The use of spin-polarized neutrons in neutron scattering experiments provides fundamental information on magnetic properties. One of the key issues is to maintain the polarization of a neutron beam on its way through the large magnetic fringe fields produced by a high field superconducting magnet. Up to now, most Low Temperature Superconducting (LTS) magnets for neutron scattering use active shielding coils to reduce the fringe fields around the neutron spin flippers and an asymmetric mode to guide polarized neutrons through the region of the zero-field node. By exploiting the use of iron in the magnetic circuits, High Temperature Superconducting (HTS) magnets offer an easier solution to maintain neutron polarization. Recently a passively shielded 3T HTS magnet for polarized neutron scattering experiments was designed, constructed and tested by HTS-110. This split-pair magnet provides a maximum horizontal magnetic field of 3 tesla while the fringe field is less than 1 mT at 0.5 m from the magnetic center in the magnet axial direction and the fringe field is less than 0.1 mT at 1 m from the magnetic center in the magnet radial direction. Furthermore the zero-field nodes are located outside the magnet cryostat easing the control of neutron polarization at entry to the magnet. The magnet has a vertical room temperature bore of 80 mm in diameter for sample access and 4 horizontal bores with an opening angel of 32° for neutron access, allowing high flexibility without any material in the beam to cause a scattering background. In this paper we report the test results of this magnet. Aspects of HTS magnet design specific to the combined requirements of neutron scattering including magnetic field, fringe field and sample and neutron access are discussed.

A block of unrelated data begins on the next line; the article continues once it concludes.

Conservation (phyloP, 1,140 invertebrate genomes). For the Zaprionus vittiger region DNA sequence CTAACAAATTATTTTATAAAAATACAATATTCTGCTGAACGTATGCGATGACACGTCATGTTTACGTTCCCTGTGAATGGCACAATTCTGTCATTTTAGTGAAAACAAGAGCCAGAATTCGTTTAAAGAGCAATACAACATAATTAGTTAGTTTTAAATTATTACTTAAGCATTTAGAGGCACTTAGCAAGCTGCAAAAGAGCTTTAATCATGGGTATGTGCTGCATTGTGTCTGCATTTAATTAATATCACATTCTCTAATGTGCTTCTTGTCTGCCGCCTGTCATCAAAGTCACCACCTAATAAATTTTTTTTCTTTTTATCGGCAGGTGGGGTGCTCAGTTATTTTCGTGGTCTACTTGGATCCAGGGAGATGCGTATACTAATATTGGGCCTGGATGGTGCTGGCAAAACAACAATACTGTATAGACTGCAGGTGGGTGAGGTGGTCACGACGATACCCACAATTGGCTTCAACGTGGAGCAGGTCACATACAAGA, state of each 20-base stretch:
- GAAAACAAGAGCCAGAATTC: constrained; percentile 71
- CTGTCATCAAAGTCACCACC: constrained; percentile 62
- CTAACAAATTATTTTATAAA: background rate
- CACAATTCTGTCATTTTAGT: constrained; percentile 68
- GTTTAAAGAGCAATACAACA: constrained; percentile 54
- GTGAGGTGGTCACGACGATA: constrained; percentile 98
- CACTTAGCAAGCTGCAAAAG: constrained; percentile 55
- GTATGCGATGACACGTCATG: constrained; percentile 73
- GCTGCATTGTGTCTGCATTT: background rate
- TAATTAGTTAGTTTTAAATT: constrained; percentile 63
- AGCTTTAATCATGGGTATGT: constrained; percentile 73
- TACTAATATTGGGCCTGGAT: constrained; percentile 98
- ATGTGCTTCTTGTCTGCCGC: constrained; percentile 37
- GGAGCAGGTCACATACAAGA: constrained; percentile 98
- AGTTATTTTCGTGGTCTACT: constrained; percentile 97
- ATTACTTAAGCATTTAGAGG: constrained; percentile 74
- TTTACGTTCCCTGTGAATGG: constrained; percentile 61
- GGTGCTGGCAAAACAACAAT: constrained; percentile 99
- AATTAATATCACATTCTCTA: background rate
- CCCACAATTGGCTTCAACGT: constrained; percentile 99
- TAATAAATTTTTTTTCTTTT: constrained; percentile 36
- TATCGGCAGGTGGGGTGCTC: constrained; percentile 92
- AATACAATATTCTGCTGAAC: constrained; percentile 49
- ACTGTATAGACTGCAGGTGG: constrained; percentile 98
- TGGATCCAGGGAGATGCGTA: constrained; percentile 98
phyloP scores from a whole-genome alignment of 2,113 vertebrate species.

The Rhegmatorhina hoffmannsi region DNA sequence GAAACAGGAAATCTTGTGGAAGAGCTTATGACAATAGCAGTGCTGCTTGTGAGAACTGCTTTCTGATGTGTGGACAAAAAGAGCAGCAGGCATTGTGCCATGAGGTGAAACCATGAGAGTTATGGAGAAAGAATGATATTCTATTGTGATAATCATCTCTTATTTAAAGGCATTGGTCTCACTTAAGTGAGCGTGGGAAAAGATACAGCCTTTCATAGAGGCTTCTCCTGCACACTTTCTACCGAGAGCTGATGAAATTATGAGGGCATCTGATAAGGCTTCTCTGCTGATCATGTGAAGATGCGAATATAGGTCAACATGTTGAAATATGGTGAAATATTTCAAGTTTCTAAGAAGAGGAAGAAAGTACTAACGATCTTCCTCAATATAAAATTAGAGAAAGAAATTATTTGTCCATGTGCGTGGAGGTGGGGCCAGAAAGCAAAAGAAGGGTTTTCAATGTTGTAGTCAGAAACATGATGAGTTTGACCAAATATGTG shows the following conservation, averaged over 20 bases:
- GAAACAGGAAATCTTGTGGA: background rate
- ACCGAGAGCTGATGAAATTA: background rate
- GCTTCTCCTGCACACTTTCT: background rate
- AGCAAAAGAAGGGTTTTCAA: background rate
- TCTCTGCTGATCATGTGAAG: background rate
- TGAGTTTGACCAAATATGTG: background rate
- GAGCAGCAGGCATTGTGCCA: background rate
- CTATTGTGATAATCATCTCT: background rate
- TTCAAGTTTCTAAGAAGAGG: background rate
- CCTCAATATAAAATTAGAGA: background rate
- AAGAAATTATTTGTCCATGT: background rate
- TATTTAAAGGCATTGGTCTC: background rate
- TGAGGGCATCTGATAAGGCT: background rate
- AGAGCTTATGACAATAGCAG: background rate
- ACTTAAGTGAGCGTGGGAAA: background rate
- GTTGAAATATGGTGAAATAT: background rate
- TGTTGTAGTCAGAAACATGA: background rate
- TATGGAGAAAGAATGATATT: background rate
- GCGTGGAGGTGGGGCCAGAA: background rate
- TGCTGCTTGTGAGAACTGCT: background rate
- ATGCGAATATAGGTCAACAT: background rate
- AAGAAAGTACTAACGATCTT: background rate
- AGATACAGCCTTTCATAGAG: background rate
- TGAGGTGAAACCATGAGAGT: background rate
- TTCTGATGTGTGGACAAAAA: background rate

|Submitters Country||New Zealand|